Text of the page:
Public park founded by Sir Titus Salt and endowed by Sir James Roberts.
Saltaire Park was created by Sir Titus Salt in 1871. Most of it was taken up by the cricket field.
There were also facilities for tennis, archery, croquet, a promenade walk with alcove seats and a bandstand flanked by two cannons captured at the battle of Trafalgar.
After the death of Sir Titus, the Salt’s company and Saltaire went into decline.
Sir James Roberts took over the company and became the new landlord for Saltaire.
In 1903 he erected a statue in honour of Sir Titus Salt on top of the cricket pavilion in the park.
Sir Titus is holding a plan of Saltaire but rather strangely he is looking away from it.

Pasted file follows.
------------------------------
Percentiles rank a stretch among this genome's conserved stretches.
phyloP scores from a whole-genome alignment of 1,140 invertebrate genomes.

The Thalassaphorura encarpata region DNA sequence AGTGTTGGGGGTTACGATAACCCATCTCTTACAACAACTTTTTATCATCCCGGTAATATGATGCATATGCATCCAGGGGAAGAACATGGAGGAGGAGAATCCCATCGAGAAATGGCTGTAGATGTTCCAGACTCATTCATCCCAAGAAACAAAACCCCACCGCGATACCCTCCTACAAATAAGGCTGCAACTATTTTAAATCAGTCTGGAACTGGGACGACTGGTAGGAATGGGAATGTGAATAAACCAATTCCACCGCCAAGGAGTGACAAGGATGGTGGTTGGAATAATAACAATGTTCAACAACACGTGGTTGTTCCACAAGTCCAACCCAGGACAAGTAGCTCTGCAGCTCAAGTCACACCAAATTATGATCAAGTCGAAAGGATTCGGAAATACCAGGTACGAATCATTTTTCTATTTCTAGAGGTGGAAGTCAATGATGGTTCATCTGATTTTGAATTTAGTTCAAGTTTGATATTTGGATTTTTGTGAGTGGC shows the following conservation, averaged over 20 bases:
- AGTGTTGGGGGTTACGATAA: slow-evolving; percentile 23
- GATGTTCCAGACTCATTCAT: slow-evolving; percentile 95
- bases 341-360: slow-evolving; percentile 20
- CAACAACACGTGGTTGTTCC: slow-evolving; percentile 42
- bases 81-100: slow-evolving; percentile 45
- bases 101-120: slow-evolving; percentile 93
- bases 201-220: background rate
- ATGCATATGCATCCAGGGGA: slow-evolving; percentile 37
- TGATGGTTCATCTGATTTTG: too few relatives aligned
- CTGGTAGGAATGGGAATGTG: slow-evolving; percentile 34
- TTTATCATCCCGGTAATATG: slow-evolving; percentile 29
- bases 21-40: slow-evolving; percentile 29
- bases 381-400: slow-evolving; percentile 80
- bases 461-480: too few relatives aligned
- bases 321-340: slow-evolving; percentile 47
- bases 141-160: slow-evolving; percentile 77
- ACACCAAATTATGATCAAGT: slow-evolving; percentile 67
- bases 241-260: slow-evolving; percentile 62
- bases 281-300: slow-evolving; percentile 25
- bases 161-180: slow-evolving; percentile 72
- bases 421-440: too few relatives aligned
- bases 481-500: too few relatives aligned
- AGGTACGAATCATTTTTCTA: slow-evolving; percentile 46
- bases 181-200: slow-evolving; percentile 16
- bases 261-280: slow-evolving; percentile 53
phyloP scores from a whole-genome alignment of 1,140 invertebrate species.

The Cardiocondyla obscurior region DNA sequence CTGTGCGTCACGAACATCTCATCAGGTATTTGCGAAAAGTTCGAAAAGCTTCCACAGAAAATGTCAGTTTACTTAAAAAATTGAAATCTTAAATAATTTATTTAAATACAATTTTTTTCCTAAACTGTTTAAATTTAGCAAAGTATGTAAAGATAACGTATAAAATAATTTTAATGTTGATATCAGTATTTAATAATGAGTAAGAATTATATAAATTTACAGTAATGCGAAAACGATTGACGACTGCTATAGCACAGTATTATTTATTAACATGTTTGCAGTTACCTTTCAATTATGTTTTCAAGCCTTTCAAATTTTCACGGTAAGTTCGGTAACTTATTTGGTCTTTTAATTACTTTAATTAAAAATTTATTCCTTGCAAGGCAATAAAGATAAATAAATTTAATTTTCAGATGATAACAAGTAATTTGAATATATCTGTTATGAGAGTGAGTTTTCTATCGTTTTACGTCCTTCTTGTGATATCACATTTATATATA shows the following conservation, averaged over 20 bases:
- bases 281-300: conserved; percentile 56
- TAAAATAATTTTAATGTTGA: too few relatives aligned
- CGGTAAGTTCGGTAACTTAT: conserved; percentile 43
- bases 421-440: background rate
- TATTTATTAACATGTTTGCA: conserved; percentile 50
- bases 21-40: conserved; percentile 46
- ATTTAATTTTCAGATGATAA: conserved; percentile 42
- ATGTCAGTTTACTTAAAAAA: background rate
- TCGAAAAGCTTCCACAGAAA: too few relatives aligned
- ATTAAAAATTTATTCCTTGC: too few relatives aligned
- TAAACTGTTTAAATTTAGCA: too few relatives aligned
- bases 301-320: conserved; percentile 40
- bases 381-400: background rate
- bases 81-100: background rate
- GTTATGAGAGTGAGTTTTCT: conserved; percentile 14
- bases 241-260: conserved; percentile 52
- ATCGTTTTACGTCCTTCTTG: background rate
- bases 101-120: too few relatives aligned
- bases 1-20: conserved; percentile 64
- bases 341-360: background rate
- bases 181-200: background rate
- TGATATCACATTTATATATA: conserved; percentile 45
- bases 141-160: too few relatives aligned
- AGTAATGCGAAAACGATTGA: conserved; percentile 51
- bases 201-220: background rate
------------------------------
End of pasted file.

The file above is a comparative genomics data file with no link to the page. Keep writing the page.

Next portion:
In 1920 Sir James gave the park to the community in memory of his eldest son and it became known as Roberts Park.
Smoking, gambling, begging and swearing were strictly forbidden, and visitors were warned against damaging the cannons or flagpole!
The original cricket pavilion dating from 1871 was an attractive half-moon shaped building and is now a popular local cafe run by the cricket club.
The park was restored in 2010 with a new bandstand and refurbished promenade terraces, alcove seats and planting.
Half Moon Cafe, the former cricket pavilion, with a statue of Sir Titus Salt on top.
New Bandstand Roberts Park. The old bandstand and cannons were taken for scrap during the Second World War.
Original Victorian promenade alcove seats in Roberts Park, renovated in 2010.
Bingley Heritage Awareness Project:
Last date edited: 21 July 2015